Rating: 2 stars out of 5
Baxter Bryan, who goes by the name of Bryan in this story, is a nerd who created a drone butler named Alfred to get his new company started. As part of their marketing strategy, BaxCo is sponsoring the Rock and Roll half marathon in the Portland area and the over forty, out of shape tech guru has trained so he can participate. Embarrassed about his age and body shape, and a poster child for low self-esteem, he has to think twice when a cute older guy flirts with him and then runs with him for the completion of the race.
The other man is Cay Nissen, former band member of Always Forward, Never Straight, father of a precocious teen named Mac, bisexual, also in his forties, and strikingly taken with Bryan. The first part of the story moved along really well. Everything was set up nicely for this romance between older guys, something I love. Neither man shared their place of employment with the other, and though they talked about most things, work wasn’t one. Cay was embarrassed by his customer service job, and Bryan didn’t want to sound like he was bragging about being a CEO. And though they dated quite a few times, they usually ended up at Cay’s place because Bryan had a history of abuse with his ex and, before pushing himself to participate in the race, had spent years isolated and often simply staying in his apartment.
So what could happen to cause these two distress? <spoiler>Why their jobs, of course. And here’s where the story took a nosedive for me. Cay’s boss finds out who he’s seeing and fires him. Why? Well his company is Bryan’s competitor. But, not only does he fire him, he accuses him of what amounts to corporate espionage. Now, the author has already established that the guy does customer service in a cube farm and never completed high school. But instead of realizing how bogus the accusation is and acknowledging it, he goes to Bryan’s home and rants at him about his job, and how could he have used Cay to get information, etc. etc. etc. Really? This was so against the personality the author had built for Cay, I wouldn’t have believed it if I hadn’t read it myself. He was deliberately cruel to Bryan, even knowing Bryan’s fear of being bullied and physically hurt, and he totally ignored the fact that he knows nothing about the tech other than how to sell it, whereas Bryan uses his knowledge and abilities to create the drones. And this went on for a while.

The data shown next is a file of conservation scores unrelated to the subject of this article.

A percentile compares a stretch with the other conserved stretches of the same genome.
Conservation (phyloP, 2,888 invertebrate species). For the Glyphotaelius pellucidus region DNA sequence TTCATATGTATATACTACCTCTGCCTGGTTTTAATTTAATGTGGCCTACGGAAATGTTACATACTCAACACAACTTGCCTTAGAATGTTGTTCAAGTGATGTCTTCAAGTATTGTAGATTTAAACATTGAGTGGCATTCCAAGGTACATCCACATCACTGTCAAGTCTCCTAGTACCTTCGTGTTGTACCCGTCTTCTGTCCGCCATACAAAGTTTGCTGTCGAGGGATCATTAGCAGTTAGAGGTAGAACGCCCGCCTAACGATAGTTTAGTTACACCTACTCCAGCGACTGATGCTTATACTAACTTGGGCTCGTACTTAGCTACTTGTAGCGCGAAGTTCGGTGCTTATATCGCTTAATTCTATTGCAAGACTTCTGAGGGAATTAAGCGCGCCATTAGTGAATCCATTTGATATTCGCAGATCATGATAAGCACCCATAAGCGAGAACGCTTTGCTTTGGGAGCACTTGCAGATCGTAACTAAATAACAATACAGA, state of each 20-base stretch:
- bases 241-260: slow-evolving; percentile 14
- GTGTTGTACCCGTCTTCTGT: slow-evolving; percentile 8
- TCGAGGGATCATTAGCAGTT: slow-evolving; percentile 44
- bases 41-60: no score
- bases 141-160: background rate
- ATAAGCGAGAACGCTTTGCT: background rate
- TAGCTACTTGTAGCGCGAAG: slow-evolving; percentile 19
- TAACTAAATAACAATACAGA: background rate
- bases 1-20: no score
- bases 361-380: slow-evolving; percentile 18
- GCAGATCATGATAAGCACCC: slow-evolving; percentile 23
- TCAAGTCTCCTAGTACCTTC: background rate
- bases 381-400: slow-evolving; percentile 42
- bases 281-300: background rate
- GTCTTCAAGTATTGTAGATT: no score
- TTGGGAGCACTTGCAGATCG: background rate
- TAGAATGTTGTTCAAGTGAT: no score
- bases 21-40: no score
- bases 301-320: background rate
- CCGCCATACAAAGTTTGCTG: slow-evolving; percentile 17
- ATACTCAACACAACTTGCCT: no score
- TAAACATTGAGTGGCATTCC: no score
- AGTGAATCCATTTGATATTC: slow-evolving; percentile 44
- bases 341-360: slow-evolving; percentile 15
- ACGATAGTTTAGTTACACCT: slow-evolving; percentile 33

And then Bryan decides to fight for his man because he loves him. And after Cay calmed down he realized he loves Bryan too. Really? So this was me through the whole second half: Really? WTF? Love? Ugh. No. </spoiler> Too bad because they seemed to be going somewhere and the initial setup was sweet.
I also need to note that there were several awkward scenes including one in which Cay held back on offering a kiss to his ex wife because he’d just given a blow job to Bryan and another in which Bryan, a blow job, thinks back about how he never showered the day before. What was the point to these two gross statements? They totally removed any residual enjoyment of the story and dropped my rating lower.
Cover Artist: Rainbow Danger Designs.
Sales Links: Amazon Universal Link: mybook.to/AlwaysForward
Kindle Edition, 84 pages
Published January 1st 2019 by CeeTwo Publications
Original Title Always Forward! Never Straight
Edition Language English